August 2014, Volume 6, Issue 6
Check Your Calendars!!
Teen Blogging Contest
Deadline: August 1, 2014
SDLA Branch Out
August 7, 2014
Library Card Sign-up Month
ALSC National Institute
September 18-20, 2014
Banned Books Week
September 21-27, 2014
Banned Websites Awareness Day
September 24, 2014
SDLA Annual Conference
October 1-3, 2014
SDLA Legislative Day
January 22, 2014
Featured e-Resources of the Month
New e-resources' features made available
Library Training Institute -- a good value!
by Doris Ann Mertz, Custer County Library
Have you been trying to decide whether you should attend the SD Public Library Training Institute? Are you wondering if you would actually benefit from it? I'd like to encourage you to go ahead and make the commitment. Institute is a worthwhile investment of time and money.
Institute participants are expected to complete four components in a formal classroom environment during one week each summer. In addition, they also participate in on-line training courses in the fall and/or spring. No prior formal library science education or previous college attendance is required to participate.
As a library director with no formal library training, Institute has been invaluable to me. The education I have received during the first three years has enabled me to better serve the patrons and guests of our library.
My first year of Institute at Northern State University focused on collection development, reference assistance, electronic resources, and grants. Not the most exciting topics in the world -- but I learned so much! Guidance from Dr. Mary Bushing helped me to feel competent in material selection and de-selection (weeding) in order to make the best use of our library's space and funding limitations. She also empowered me to organize library materials with user-ease as a top priority. Becoming comfortable using the State's electronic resources allowed me to help users obtain trustworthy answers to their reference questions, find help with test/career preparation, and search their family trees. It's so fulfilling to guide patrons to an electronic resource that fills their particular needs.
During my second-year at Institute, the focus was on Young Adult services. I learned about the teenage brain and the importance of providing materials and programs that are teen-focused. As a result of this training, our library now has a teen advisory board of charismatic teenagers who are eager to help the library choose materials and plan programs. This year is the first year our library has offered a teen summer reading program and it has been a hit. Institute provided the spur needed to lead the library to provide programs to a previously underserved demographic.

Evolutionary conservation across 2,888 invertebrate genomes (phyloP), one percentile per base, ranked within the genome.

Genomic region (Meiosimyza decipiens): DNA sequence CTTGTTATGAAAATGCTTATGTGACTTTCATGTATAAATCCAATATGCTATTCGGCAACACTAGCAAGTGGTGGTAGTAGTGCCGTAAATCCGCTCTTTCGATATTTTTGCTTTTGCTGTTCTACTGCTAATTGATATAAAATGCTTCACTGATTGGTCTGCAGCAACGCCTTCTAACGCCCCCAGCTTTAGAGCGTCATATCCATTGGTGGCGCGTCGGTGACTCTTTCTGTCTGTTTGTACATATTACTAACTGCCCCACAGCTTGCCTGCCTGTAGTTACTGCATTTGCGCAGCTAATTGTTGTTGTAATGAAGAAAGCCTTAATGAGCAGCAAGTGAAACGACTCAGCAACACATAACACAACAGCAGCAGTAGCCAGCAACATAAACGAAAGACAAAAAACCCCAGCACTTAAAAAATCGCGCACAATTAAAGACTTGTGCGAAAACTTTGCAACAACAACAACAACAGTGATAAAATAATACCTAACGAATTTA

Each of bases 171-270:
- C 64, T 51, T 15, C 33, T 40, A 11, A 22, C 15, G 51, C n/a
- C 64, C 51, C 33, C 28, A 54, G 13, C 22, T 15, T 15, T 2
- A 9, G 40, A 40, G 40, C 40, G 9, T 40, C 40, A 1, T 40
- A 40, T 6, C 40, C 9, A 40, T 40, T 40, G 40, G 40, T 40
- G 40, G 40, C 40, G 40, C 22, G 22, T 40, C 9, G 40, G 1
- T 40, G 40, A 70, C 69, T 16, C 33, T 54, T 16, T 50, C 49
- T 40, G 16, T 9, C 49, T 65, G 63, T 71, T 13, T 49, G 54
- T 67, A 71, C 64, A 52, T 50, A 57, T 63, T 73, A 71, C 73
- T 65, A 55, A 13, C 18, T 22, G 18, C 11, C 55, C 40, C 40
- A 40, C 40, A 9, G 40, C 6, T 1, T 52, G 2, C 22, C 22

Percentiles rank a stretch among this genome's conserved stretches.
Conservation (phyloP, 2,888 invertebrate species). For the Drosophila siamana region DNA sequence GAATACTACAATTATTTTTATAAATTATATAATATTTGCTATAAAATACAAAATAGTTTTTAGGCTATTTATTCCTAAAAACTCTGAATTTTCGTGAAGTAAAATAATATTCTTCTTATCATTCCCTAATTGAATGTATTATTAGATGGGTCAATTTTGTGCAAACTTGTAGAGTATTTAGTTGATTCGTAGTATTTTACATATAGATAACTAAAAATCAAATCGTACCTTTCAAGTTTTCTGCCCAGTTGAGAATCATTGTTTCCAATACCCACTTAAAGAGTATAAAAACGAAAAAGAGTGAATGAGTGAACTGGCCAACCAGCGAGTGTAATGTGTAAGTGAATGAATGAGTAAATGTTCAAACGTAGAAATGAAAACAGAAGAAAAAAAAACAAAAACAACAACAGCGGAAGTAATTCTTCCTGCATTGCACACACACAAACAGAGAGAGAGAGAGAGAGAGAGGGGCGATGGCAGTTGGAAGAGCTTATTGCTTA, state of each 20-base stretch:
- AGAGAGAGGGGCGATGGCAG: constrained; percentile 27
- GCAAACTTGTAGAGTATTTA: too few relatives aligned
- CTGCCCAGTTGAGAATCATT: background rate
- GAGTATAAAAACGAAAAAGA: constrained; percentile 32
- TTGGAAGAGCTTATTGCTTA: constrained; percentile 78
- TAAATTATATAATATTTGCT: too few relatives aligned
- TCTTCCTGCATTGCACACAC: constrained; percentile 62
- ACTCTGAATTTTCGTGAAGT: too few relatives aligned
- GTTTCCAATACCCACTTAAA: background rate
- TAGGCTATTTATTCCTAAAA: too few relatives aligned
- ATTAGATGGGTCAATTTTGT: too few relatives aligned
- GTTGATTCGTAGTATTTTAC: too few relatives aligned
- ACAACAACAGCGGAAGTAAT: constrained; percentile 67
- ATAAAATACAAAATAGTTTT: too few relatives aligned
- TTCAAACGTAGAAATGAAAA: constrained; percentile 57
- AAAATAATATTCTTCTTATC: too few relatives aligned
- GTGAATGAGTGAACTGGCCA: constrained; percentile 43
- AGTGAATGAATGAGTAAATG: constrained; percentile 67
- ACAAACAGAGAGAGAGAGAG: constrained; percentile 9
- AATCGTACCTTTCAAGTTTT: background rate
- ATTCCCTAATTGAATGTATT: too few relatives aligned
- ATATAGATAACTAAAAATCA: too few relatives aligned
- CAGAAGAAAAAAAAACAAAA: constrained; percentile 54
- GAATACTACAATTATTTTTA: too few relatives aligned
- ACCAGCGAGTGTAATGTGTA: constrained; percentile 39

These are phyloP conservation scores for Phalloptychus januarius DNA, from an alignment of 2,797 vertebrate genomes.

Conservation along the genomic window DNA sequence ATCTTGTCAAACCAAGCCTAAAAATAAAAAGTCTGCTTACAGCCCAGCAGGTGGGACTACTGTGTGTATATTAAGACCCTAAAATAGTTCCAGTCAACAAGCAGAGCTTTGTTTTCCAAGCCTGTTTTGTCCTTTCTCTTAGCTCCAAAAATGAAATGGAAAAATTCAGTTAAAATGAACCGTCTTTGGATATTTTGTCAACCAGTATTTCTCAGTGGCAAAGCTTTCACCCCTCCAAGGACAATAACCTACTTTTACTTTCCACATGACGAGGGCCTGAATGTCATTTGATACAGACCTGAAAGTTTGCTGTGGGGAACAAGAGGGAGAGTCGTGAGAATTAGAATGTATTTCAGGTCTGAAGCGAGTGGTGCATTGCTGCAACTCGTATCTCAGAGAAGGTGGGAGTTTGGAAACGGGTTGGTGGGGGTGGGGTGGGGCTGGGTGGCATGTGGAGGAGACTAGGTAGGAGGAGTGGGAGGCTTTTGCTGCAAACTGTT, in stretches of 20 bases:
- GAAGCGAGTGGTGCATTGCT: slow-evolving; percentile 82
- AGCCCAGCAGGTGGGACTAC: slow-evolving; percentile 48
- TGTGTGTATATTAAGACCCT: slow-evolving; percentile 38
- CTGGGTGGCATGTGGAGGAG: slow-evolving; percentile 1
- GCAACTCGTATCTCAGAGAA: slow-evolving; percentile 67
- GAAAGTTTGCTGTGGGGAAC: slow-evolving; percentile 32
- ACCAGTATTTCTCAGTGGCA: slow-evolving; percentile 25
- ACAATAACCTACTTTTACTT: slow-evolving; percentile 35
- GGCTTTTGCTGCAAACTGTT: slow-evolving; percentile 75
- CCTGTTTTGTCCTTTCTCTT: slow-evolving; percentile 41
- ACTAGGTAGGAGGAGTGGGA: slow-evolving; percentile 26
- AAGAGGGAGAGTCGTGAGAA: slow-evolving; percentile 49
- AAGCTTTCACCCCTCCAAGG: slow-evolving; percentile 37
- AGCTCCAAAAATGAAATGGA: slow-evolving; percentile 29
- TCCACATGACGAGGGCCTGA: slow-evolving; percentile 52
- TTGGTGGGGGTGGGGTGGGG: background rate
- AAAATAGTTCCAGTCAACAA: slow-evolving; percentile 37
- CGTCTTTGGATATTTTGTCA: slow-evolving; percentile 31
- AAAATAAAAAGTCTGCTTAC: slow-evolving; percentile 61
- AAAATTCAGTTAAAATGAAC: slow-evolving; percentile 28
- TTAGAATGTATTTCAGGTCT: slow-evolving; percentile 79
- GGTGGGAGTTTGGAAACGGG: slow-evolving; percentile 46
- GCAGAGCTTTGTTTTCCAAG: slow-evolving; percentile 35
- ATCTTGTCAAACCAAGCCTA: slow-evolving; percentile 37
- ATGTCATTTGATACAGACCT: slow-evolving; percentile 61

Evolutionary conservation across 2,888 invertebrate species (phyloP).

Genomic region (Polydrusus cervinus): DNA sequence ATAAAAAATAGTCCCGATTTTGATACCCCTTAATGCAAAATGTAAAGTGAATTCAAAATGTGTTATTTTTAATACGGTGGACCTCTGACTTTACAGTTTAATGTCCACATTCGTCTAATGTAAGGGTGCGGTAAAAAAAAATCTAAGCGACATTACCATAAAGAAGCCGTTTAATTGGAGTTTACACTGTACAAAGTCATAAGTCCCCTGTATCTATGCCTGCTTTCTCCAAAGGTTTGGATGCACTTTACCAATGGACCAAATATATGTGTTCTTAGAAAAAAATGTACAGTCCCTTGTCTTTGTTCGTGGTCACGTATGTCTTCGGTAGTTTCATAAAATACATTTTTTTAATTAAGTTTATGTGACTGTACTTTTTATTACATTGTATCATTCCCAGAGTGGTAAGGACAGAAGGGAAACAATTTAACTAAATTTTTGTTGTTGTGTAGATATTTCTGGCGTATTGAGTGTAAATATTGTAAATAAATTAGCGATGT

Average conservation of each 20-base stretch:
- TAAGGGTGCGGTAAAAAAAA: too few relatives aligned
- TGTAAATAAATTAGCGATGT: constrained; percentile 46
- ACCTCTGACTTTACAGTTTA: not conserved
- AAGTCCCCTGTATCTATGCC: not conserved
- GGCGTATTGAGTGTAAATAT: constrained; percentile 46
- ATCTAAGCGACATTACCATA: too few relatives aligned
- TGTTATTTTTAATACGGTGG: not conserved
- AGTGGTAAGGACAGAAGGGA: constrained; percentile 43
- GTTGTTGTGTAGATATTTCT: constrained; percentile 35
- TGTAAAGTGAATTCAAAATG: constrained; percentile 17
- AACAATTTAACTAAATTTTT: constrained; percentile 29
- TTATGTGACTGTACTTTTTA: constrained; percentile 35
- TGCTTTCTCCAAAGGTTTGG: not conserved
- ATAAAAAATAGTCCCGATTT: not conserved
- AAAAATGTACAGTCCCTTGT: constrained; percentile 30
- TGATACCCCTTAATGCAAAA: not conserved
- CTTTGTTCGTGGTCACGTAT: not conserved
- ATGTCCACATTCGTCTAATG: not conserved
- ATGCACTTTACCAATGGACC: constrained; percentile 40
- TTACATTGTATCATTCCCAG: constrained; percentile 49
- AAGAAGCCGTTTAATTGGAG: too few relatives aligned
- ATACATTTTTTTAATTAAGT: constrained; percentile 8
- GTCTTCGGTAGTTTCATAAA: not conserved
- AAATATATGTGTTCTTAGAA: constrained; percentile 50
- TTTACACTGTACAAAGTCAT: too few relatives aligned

This summer's session focused on Children's Services and Programming. Saroj Ghoting's presentation on Early Childhood Literacy abounded with information and enthusiasm. Having no formal training in early childhood education, I learned so many things to incorporate into story-times and summer reading programs to make them more effective interactions for both the children and their parents. I also learned about developing effective policies and procedures regarding children, the availability of STEM and GEMS Resources and HOP Exhibits from the Discovery Center, and how to develop effective children's spaces.
In addition to attending classes at Aberdeen, I've participated in on-line courses covering electronic resources, social media, and library advocacy. Completing the homework for the library advocacy class -- Turning the Page 2.0 -- resulted in direct benefits to our library. By the end of the class, I had developed an Advocacy Work Plan to achieve the goal of obtaining government funding to replace a patron computer each year. Armed with a SMART goal, statistics supporting our case, and anecdotal evidence, I felt confident in approaching our County Commissioners for their support -- which they granted.
One of the greatest benefits of participating in the Library Institute is the connections I have made with library staff throughout the state and at the State Library. More than likely, if our library is facing an issue, another library has faced it as well. It is a lot easier to call for advice from someone you have laughed, eaten, studied, and lived with than to call up virtual strangers. The network I've developed through Institute has helped me better serve our library. I have borrowed ideas from other librarians, leaned on them for planning advice, and coordinated with them when planning Summer Reading Programs in order to save time and money.
Sure there are some costs involved in attending Institute: the travel time to reach Aberdeen, leaving your home and library for a week, and the funding for your room and board. But, just look at the benefits: two hours of college credit each summer, the skills you need to do an effective job, keeping up with the latest trends in library services, a network of colleagues to support you, and becoming a certified library director or staff person. Just the time and money we have saved partnering with neighboring libraries is enough to have balanced the costs for our library.
I hope you will consider attending Library Training Institute, especially if you have had no formal library education. I attended in order to become a certified library director. Institute has made me a better library director.